Base Metals Rise as China’s Stockpile Release Less Than Expected
(Bloomberg) -- Base metals rose in London after China’s state reserves bureau said it would sell only relatively small quantities in its first disclosed release of stockpiles in more than a decade.
“The market had apparently expected a larger quantity and appears relieved, with the result that prices have actually risen again quickly,” Daniel Briesemann, an analyst at Commerzbank AG, said in an emailed note.
Copper prices climbed 2% on the London Metal Exchange, extending Tuesday’s gain after China’s reserve sales were announced. Other main base metals also rose.
Dipping into its metals reserves is probably the most tangible of China’s months-long efforts to tame surging prices for raw materials. As such, the interventions, which are expected to run through the end of the year, will be closely watched as markers of Beijing’s ability to contain the a commodities rally that’s global in nature.
Copper and aluminum were hit hard when China’s plan to sell strategic reserves first emerged, but prices found support after the National Food and Strategic Reserves Administration said Tuesday that the first batch to be auctioned off next month will include 20,000 tons of copper, 30,000 tons of zinc and 50,000 tons of aluminum.
Copper for three-month delivery on the LME settled at $9,482.50 a ton as of 5:53 p.m. local time, the biggest daily increase in almost a month. Nickel jumped 1.8% and aluminum settled 0.6% higher.
With the exception of zinc, the volumes look light compared with expectations, said Wang Yue, an analyst with Shanghai East Asia Futures. China’s policy makers will probably be prepared to recalibrate future offerings in light of the muted reaction.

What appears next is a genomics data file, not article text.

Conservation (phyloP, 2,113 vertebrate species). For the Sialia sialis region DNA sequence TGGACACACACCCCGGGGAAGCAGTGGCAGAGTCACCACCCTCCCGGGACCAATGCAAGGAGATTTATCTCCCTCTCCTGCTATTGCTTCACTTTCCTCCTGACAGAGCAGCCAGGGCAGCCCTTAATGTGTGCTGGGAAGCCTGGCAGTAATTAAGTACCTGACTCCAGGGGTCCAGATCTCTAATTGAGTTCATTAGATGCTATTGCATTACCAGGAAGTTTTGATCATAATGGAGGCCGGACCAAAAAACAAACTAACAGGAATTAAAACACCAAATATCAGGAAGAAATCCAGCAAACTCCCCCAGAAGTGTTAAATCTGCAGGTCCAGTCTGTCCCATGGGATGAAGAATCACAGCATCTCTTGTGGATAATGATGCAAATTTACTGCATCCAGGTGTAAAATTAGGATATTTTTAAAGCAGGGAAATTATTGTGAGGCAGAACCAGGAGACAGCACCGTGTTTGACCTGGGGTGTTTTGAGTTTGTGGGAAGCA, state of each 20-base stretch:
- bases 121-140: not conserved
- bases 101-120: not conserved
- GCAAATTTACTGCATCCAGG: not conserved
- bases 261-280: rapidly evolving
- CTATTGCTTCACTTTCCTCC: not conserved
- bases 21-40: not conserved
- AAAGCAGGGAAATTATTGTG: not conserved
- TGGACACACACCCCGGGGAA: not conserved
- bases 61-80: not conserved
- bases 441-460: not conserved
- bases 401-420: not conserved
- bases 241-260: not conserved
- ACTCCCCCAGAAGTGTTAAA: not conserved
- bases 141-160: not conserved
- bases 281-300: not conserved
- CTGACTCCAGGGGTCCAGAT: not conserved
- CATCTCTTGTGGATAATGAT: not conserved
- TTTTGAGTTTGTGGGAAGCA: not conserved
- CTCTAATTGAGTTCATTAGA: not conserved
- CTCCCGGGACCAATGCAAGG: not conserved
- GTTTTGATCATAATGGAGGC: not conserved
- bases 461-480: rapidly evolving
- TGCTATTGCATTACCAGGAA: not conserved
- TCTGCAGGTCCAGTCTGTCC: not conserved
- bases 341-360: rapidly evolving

“Volumes for future releases will differ, based on our understanding,” Wang said. “Given the big chunk of copper reserves that the country holds, we’re very likely to see much higher volumes coming to the market when needed.”
He said investors have speculated that China is prepared to release 150,000 tons of zinc, 200,000 tons of copper and 500,000 tons of aluminum in several batches.
It was unlikely that China’s stockpiling agency would opt to shed large supplies of metals in its first publicly disclosed release since at least 2010. The quantities held in state caches are unknown and, while presumed to be vast, they are ultimately exhaustible and would need to be replenished.
China’s moves to curb speculative demand for commodities more widely will be effective because gains have largely been driven by risk appetite rather than fundamentals, according to Bloomberg Intelligence. Glencore Plc boss Ivan Glasenberg, meanwhile, sided with those who believe Beijing’s efforts to damp metals prices will ultimately be futile as the market responds to global stimulus demand.
Beijing holds other cards: Chinese metals consumption should weaken through the coming months, and manufacturing and credit growth are slowing. Most of the world’s aluminum is produced in China and capacity is still increasing. For copper and zinc, more overseas ore is expected to arrive as the pandemic fades, alleviating any pockets of tightness in the market.
The U.S. Federal Reserve’s broadly hawkish tilt should also be supportive to the dollar, which typically weakens commodities priced in that currency.
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